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I am currently using a Realtek ALC887 on-board sound chip connected through line-out to a set of recently acquired Raumfeld Stereo M speakers. Either the audio signal of my on-board chip is rather weak or my speakers are unable to amplify it properly: In order to listen to music on my computer at moderate volume levels, I have to turn the speakers' volume setting to around 60 %.

It gets worse when playing movies on my computer: During relatively quiet movie scenes the speakers sometimes go completely silent as if there was no audio at all. They seem to be unable to handle the faint audio signal coming from the on-board chip of my mainboard. It doesn't happen with every movie but often enough to be a nuisance. It's funny but I did not have this problem with my old set of low-end PC stereo speakers.

I've called up Raumfeld support and they've said that the speakers are only meant for listening to music and not for watching movies. The software of the speakers actually has an option to boost the line-in signal. However this comes at a significant loss in sound quality which is why it's not a viable solution for me.

My question: Could a better sound card help me here? Are there any sound cards that output a "stronger"/"louder" audio signal? If so, what exactly would I be looking for in a dedicated sound card? If not, what other options do I have?

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    650 quid for speakers that only do one thing? Really? Send them back. Speakers are not generally considered to be one-trick ponies. – Tetsujin Apr 4 '18 at 16:39
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During relatively quiet movie scenes the speakers sometimes go completely silent as if there was no audio at all.

Frankly, to me it sounds like your movie software is putting out only 2 channels from a 5.1 or more surround sound. "Completely silent" is not really plausible given a mere level mismatch.

Other than that, it is not uncommon for computer hardware to produce -10dB levels (consumer audio) while professional speaker line levels are at +4dB level.

According to the ads, Raumfeld M have unbalanced cinch connectors common for consumer-grade audio hardware. So it really sounds like you have misconfigured either the speakers or your laptop.

The speakers should get along with laptop levels (if they are expecting input from line-in rather than, say, Bluetooth).

Another possible problem vector may be a missing ground line. In that case, the difference of stereo signals is correct but the sum may be anything. If a ground loop (or proper ground connection) substituted on your old setup, you'd get a good signal while now you only get the difference. That's sort-of fine for signals panned hard to the left or right, but signals in the center (or the bass for signals recorded as stereo) will get lost.

This kind of problem is most likely if you get sort-of a tinny sound without good bass and without sensible stereo location.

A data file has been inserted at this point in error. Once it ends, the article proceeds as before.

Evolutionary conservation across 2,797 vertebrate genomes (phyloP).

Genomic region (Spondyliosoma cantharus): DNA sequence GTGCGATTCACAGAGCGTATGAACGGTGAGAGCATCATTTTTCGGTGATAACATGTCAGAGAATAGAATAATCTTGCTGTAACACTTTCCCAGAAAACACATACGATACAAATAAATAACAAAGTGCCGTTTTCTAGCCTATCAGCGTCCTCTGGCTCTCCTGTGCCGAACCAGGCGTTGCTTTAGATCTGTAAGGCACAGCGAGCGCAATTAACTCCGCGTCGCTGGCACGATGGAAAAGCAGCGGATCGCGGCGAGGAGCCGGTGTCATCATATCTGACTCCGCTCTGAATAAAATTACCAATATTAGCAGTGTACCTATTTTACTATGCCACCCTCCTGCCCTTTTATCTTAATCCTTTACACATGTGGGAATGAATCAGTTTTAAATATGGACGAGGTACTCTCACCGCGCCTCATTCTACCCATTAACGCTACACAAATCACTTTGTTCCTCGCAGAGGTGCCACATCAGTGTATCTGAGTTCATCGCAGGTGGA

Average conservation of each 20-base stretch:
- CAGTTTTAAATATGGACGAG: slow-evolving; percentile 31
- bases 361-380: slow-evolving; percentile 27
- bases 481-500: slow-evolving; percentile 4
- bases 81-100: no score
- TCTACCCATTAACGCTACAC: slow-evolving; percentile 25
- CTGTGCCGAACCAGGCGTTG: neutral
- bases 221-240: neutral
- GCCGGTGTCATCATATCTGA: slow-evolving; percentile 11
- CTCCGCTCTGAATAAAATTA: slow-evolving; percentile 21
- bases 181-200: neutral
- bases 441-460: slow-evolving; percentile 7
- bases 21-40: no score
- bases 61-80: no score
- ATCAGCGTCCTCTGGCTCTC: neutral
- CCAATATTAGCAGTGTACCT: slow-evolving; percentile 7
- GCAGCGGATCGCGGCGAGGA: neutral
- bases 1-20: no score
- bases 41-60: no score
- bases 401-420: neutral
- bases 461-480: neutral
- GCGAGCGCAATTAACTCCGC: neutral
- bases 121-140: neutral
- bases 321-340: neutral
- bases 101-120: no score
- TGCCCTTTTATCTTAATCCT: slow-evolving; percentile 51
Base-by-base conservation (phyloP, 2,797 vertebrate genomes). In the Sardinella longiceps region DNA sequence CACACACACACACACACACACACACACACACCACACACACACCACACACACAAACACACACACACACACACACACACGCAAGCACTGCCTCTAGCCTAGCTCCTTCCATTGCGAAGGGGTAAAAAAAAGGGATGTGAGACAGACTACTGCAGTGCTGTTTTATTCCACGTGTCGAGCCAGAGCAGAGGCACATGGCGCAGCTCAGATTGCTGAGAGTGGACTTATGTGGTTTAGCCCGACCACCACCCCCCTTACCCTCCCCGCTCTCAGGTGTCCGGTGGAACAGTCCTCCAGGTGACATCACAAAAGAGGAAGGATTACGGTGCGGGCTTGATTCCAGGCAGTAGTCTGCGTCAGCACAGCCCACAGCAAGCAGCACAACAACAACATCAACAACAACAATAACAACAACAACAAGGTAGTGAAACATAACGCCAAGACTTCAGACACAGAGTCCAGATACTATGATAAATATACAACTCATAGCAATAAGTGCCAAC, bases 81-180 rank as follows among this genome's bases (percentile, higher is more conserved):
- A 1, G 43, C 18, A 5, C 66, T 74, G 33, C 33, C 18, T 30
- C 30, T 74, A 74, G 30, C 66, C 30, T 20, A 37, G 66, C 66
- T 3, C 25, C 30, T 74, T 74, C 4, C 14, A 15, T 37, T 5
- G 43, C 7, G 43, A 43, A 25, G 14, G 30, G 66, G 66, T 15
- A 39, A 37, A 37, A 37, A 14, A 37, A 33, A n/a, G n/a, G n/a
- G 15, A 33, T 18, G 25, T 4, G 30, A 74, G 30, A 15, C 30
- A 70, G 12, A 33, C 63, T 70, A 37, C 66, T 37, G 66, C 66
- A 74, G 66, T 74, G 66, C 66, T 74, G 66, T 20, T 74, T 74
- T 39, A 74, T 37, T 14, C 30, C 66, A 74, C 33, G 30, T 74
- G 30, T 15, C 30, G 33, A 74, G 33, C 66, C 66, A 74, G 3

One cause may be mismatched 3.5-mm (1/8") plugs and connectors. If the connector admits a headset (including microphone) and the adapter is just for normal stereo headphones or vice versa, for example.

  • Thank you for your suggestions! I am experiencing the issue both with 6-channel movies as well as 2-channel movies as well as rarely with music files that have been recorded at a low volume. My flat is definitely equipped with a ground line. The connector on my mainboard is clearly labelled "line out". – Bonilla Apr 5 '18 at 20:34
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There are sound cards with higher line out level, these are interfaces with a pro line out whose nominal level is + 4 dBu (compared to the -10 dBv of a consumer line out). That's around 1.2 V vs 0.3 V. But as your loudspeakers are expecting consumer line level (as the line input is on rca/cinch connectors), that is probably not the issue.

Have you checked that the output level on your computer is set to it's nominal level (at least) ? Have you tried to set it at it's maximum level ?

As mentioned here (Automatic standby) :

Important information regarding the line-in connection:

Unlike other sources, signals received via the line-in connection (such as when a TV is switched on) do not automatically restart from the standby mode. If you want to experience uninterrupted playback with devices connected via line-in, we recommend that you deactivate the automatic standby function.

That might be a possible cause of the sound interruption when the input level of the loudspeaker is low (as in quiet parts).

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The "Strength of the line-out" signal is actually completely irrelevant, so your question is moot. Most audio input connections have a very high impedance which means that they can be fed easily from very low-power signal sources. With analogue signal connections, it is the overall signal level / voltage that matters, rather than the overall 'power' of the signal source.

Obviously this does not apply when you are directly feeding speaker drivers from an amplifier, but in the case of this particular set of speakers, they sound like they are 'active' speakers, so you are not powering the speaker drivers directly and the high-impedance input state applies.

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